Human Rights - South Africa
In South Africa, promoting women’s rights is the number one priority of our human rights policy. We aim to achieve gender equality along two mutually reinforcing tracks: eliminating violence against women and promoting economic empowerment.
When women get the opportunity to become financially independent, they become socially independent too and therefore less prone to domestic violence. This is the core vision of organizations like Rhiza Babuyile, that provides women entrepreneurs in several townships with coaching and a start-up capital. In Cape Town Mhani Gingi has set up a soap factory in a shelter for abused women, where the women can find work and receive entrepreneurship training.
To those who are gay, lesbian, bisexual or transgender, let me say, you are not alone. Your struggle for an end to violence and discrimination is a shared struggle. Any attack on you, is an attack on the universal values the United Nations and I have sworn to defend and uphold.’
Ban Ki-moon, UN Secretary-General
The Netherlands was the first country in the world to introduce same-sex marriage (2001). In 2006, South Africa was the first African country and the fourth country in the world to follow.
The Netherlands works together with South African organisations in promoting equal rights for and eliminating violence against LGBTI people in Africa. Our main partner in this regard is the Centre for Human Rights (CHR).
The Netherlands has supported the establishment of the LGBTI-unit at the Centre for Human Rights, where CHR provides training for LGBTI organisations and civil servants from Africa. The programme also allocates scholarships to LGBTI activists from Africa. It has a strong multilateral component: it is actively involved in lobby work at both the UN and the AU; and assists other African LGBTI organisations to access these institutions.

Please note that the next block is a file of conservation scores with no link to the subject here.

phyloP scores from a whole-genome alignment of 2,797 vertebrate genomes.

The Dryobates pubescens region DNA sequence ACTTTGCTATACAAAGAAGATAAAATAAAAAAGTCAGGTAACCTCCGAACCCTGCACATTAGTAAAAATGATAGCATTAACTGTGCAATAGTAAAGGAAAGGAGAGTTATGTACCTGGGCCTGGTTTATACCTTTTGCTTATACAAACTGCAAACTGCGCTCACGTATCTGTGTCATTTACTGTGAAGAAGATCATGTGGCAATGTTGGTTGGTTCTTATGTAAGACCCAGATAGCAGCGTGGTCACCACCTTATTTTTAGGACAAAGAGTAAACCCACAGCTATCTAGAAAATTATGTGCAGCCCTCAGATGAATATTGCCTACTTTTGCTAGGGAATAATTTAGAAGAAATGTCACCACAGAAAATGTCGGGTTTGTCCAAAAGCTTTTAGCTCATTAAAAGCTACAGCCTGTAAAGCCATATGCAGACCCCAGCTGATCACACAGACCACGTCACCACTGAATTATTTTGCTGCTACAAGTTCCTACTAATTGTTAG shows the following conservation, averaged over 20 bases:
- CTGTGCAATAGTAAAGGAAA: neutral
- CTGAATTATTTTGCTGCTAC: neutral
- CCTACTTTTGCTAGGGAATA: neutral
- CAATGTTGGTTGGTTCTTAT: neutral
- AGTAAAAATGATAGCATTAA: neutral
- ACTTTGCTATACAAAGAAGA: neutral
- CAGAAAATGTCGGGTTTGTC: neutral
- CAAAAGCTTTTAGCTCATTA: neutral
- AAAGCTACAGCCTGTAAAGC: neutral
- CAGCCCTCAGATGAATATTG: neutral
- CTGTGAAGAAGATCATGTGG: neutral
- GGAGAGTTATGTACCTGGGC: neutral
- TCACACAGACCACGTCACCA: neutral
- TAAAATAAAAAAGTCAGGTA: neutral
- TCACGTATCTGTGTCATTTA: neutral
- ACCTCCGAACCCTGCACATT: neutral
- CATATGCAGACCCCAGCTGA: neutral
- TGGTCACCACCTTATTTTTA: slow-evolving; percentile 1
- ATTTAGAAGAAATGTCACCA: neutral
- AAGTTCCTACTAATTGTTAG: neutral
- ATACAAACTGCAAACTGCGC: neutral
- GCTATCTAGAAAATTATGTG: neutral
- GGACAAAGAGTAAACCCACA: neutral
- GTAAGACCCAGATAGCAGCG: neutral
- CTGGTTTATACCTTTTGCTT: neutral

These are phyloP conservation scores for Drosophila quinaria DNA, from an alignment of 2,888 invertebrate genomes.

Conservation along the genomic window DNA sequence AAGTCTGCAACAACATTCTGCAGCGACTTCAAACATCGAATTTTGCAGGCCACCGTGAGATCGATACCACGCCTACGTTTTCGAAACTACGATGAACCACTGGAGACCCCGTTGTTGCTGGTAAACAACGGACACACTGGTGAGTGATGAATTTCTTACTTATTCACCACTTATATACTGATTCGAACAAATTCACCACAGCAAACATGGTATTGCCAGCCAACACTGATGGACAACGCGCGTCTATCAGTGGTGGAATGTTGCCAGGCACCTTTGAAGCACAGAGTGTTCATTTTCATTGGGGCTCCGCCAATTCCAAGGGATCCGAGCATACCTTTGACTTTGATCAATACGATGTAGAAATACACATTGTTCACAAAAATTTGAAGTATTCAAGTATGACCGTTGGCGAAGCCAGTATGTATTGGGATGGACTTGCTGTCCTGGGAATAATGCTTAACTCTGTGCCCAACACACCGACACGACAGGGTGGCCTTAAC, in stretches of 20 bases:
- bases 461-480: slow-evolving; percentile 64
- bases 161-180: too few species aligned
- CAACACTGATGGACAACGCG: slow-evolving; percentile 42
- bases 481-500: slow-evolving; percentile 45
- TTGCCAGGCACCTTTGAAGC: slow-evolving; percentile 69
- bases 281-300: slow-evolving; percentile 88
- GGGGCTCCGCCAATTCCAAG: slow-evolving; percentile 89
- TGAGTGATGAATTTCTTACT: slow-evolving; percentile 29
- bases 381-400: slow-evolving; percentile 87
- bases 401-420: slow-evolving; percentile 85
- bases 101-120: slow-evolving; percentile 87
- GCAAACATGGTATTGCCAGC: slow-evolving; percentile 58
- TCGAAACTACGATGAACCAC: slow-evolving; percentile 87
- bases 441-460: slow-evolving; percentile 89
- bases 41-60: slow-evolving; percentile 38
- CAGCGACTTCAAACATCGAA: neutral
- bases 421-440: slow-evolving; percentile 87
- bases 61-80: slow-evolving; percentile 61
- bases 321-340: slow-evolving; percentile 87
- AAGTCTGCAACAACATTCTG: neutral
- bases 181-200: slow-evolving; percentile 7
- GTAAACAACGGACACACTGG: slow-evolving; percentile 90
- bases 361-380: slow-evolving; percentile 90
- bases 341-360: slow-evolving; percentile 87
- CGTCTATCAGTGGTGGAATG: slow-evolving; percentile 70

Peace and Justice
‘Let this, however, be clear: there is no place in a democracy for any community to impose its will at the expense of the fundamental rights of any other citizen.’
Nelson Mandela, first democratic president of South Africa
Without the promotion of human rights, there can be no true democracy or a just rule of law. Therefore, we support projects that sustain South Africa as a just and peaceful society in various ways, including the promotion of socio-economic rights.
A good example of this is YouthZones, a project that creates safe spaces for the youth in low-income communities, where youth and children can play freely, learn IT-skills and get assistance in developing their businesses.
Human Rights Tulip
The Dutch government also organizes The Human Rights Tulip, an annual prize for people that advance human rights. For more information, see: https://www.government.nl/topics/human-rights/human-rights-tulip.
To get more information on the overall Dutch human rights policy, visit the website: https://www.government.nl/topics/human-rights or see the document attached below ‘Justice and Respect for All’.
Please contact the embassy if you would like to apply for funding or discuss collaboration. Space for new partnerships is unfortunately very limited.
Guideline Proposals Human Rights Fund
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